The project primarily focusses on assessment of leopard population status in North Bengal, assessment of leopard distribution, prey preferences and territorial behavior and most importantly to investigate the driving factors of human leopard conflict, in order to develop a leopard management plan for the landscape. The project follows a grid based survey of leopard presence through questionnaire, sign survey and genetic sampling as well as assessment of human leopard conflict intensities through questionnaire and secondary information collection. 


Population monitoring of Greater one-horned rhino in India

WGD has been conducting population genetic monitoring of greater one-horned rhinos (Rhinoceros unicorns) in India for past five years, through assessment of contemporary levels and spatial distribution of genetic diversity in the rhino bearing protected areas of Assam and West Bengal. Current work in this area includes optimization of methodology for genetic capture-recapture based population estimation in Jaldapara National Park, West Bengal and population genetic assessment of rhino population in Dudhwa National Park, Uttar Pradesh.


Population Genetic monitoring of Javan and Sumatran Rhinos In Indonesia

WGD worked jointly with Eijkman Institute for Molecular Biology, Jakarta, IRF and WWF to monitor population status of Critically Endangered Javan (Rhinoceros sondaicus) and Sumatran rhinos (Dicerorhinus sumatrensis) in Indonesia. WGD’s role in this work is to oversee the methodological aspects of genetic analysis and to provide technical guidance to the Researchers working in the laboratory of Eijkman Institute at Jakarta. This project aims at determining population size of these species in situ through genetic capture-recapture analysis and to determine the contemporary levels of genetic diversity, extent of inbreeding and other founder effects in the last remaining populations of these species for formulating sound management recommendations.


Population monitoring of tiger and other carnivores in Northeast India

WGD is working for past 6 years on tiger (Panthera tigris) population monitoring in various Tiger Reserves and other protected areas of Eastern India. So far, the  laboratory has worked in Buxa Tiger Reserve of West Bengal, Palamau Tiger Reserve of Jharkhand, Dampa Tiger Reserve of Mizoram, Namdapha and Pakke Tiger Reserve of Arunachal Pradesh and Manas Tiger Reserve of Assam to determine the minimum number of tigers present in these areas. In addition, the laboratory has worked in Orang National Park in Assam to standardise methodology for tiger population estimation using genetic capture-recapture using a maximum likelihood based single session sampling design.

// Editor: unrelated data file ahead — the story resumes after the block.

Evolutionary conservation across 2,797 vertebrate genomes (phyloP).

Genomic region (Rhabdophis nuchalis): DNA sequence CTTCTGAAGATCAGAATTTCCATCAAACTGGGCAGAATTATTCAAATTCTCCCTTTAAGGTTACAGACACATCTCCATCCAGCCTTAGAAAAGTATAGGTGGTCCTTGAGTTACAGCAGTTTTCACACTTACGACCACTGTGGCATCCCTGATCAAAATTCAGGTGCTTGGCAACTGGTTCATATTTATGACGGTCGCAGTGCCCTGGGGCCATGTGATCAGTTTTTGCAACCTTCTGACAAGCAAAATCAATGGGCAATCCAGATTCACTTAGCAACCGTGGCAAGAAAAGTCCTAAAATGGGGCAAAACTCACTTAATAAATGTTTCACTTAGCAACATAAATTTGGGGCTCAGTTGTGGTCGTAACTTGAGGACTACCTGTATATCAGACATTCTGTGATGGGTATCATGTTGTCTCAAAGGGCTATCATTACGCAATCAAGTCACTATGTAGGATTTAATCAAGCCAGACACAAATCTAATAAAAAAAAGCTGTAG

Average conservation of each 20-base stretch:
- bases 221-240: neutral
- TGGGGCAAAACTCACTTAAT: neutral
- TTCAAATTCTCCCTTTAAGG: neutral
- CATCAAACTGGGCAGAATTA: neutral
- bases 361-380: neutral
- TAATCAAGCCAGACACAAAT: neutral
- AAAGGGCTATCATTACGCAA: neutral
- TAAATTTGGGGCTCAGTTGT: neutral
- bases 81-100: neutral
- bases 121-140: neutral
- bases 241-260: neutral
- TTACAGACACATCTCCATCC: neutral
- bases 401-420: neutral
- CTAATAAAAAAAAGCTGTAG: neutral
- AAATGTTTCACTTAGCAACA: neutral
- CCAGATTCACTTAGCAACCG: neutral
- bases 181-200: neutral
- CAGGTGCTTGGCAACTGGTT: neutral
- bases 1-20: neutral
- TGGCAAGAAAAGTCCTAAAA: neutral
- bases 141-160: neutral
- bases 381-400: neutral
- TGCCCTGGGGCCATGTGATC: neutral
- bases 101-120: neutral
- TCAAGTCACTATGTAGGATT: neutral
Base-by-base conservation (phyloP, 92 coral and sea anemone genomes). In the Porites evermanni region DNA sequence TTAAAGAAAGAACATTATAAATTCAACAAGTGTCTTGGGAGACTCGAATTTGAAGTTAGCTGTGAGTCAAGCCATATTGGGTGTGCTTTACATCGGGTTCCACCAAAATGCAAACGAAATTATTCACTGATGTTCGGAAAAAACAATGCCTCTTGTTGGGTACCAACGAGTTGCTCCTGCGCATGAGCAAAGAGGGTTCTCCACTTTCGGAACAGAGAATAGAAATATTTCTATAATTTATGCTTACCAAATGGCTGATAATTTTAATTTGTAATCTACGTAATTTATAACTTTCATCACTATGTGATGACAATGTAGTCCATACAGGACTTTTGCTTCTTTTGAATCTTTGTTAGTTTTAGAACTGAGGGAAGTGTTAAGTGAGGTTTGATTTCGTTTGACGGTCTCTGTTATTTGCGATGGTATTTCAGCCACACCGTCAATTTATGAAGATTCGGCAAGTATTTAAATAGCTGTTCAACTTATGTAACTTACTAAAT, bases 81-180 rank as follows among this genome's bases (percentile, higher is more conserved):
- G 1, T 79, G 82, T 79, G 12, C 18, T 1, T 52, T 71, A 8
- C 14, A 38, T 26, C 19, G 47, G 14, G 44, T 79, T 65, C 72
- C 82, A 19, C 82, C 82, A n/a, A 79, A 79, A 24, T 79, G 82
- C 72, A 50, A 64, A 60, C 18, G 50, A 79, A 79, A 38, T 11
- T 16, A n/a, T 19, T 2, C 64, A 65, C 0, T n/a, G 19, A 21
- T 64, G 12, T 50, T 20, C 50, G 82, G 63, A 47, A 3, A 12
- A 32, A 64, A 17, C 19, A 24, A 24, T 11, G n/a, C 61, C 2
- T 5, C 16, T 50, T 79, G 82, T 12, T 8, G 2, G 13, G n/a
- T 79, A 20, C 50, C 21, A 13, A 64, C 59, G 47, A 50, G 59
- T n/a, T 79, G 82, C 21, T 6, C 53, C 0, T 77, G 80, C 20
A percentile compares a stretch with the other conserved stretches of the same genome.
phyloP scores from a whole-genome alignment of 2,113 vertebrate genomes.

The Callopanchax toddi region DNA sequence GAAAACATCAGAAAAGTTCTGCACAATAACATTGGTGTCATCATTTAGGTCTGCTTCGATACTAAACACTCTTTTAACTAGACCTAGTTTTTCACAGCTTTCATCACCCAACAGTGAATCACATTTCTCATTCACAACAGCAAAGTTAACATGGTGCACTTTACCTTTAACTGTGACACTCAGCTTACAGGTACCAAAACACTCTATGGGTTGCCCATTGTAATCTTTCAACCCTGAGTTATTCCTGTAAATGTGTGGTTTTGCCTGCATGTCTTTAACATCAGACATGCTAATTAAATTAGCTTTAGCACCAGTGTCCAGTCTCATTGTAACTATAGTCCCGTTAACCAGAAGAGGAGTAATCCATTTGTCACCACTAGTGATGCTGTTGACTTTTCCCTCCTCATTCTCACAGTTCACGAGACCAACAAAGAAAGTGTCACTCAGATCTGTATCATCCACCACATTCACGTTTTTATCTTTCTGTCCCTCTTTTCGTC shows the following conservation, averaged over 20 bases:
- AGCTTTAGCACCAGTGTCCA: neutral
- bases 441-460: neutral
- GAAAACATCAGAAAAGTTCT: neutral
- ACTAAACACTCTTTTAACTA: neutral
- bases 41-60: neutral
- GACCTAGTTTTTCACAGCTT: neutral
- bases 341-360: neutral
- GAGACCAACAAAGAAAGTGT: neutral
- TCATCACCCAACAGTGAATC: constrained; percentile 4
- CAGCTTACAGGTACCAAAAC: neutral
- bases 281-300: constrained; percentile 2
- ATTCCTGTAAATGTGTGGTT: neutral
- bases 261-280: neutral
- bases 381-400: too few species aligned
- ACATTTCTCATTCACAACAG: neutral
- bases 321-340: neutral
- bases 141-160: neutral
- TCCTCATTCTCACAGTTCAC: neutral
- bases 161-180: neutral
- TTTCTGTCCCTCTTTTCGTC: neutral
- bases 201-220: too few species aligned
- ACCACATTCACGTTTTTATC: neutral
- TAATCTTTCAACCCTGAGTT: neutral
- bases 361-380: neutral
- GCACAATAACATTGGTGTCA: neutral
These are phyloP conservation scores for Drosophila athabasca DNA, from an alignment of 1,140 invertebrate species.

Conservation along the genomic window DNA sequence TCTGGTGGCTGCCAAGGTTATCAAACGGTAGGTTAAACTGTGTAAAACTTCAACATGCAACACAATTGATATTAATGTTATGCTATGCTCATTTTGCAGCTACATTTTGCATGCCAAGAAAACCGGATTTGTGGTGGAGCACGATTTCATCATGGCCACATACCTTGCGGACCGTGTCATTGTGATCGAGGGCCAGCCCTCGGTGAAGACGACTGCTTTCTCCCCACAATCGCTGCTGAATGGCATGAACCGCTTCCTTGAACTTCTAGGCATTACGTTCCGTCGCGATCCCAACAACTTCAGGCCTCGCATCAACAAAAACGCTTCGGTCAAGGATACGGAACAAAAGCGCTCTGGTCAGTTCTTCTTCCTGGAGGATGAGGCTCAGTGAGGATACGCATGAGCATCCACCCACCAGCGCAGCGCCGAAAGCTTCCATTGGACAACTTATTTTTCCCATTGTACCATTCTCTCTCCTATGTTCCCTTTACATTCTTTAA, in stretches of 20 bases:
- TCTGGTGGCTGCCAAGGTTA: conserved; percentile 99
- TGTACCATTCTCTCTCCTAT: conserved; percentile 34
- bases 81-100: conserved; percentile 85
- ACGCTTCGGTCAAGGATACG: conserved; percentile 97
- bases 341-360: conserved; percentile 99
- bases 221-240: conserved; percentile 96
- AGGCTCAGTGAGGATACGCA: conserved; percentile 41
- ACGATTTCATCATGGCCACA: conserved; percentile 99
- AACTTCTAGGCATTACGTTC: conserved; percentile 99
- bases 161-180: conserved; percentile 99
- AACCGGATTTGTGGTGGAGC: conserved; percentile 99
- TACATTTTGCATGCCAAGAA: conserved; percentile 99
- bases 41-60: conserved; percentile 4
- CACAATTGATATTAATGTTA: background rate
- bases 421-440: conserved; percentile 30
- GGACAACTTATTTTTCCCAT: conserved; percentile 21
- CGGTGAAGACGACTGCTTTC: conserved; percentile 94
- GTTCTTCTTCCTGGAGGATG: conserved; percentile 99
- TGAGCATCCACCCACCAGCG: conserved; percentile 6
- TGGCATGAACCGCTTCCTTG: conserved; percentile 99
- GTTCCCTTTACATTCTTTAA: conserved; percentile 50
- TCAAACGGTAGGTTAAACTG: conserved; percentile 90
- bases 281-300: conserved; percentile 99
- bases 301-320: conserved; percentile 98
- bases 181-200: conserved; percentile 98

Evaluation of genetic diversity of White-bellied Heron in Bhutan

WGD has collaborated with Royal Society for Protection of Nature (RSPN), Bhutan to work on Critically Endangered White-bellied Heron (Ardea insignis) population in Bhutan. Work has been initiated on preliminary assessment of mitochondrial genetic diversity of the species from various nesting colonies in Bhutan. Samples used in this study were collected by RSPN Biologists during nest monitoring of this species in some of the known localities within Bhutan.


Genetic monitoring of Snow Leopard in Wangchuck Centennial Park, Bhutan

WGD is offering support to Wangchuck Centennial Park, Bhutan in genetic analysis of snow leopard (Uncia uncia) faecal samples, in order to estimate minimum number of individual present in the area. This is the largest National Park of Bhutan, bordering Tibet to the North and with an altitudinal range of 2,500 metres to 5,100 metres. It is worth mentioning that the snow leopard faecal samples collected by the Park authority comes from an high altitudinal range of 3,100 metres to 4,700 metres.


Molecular phylogenetics of Himalayan birds

WGD worked as a collaborator in a joint project undertaken by Prof. Trevor Price of Department of Ecology and Evolution, University of Chicago, USA and Wildlife Institute of India, on the analysis of regional variation in bird species diversity along the Himalayas.


Chronology of Achievements 

  1. In the year 2009, WGL successfully developed protocols for genetic individual identification of Greater One-horned Rhinos from dung samples, thereby opening greater possibilities of undertaking genetic population monitoring of this species in its natural habitat.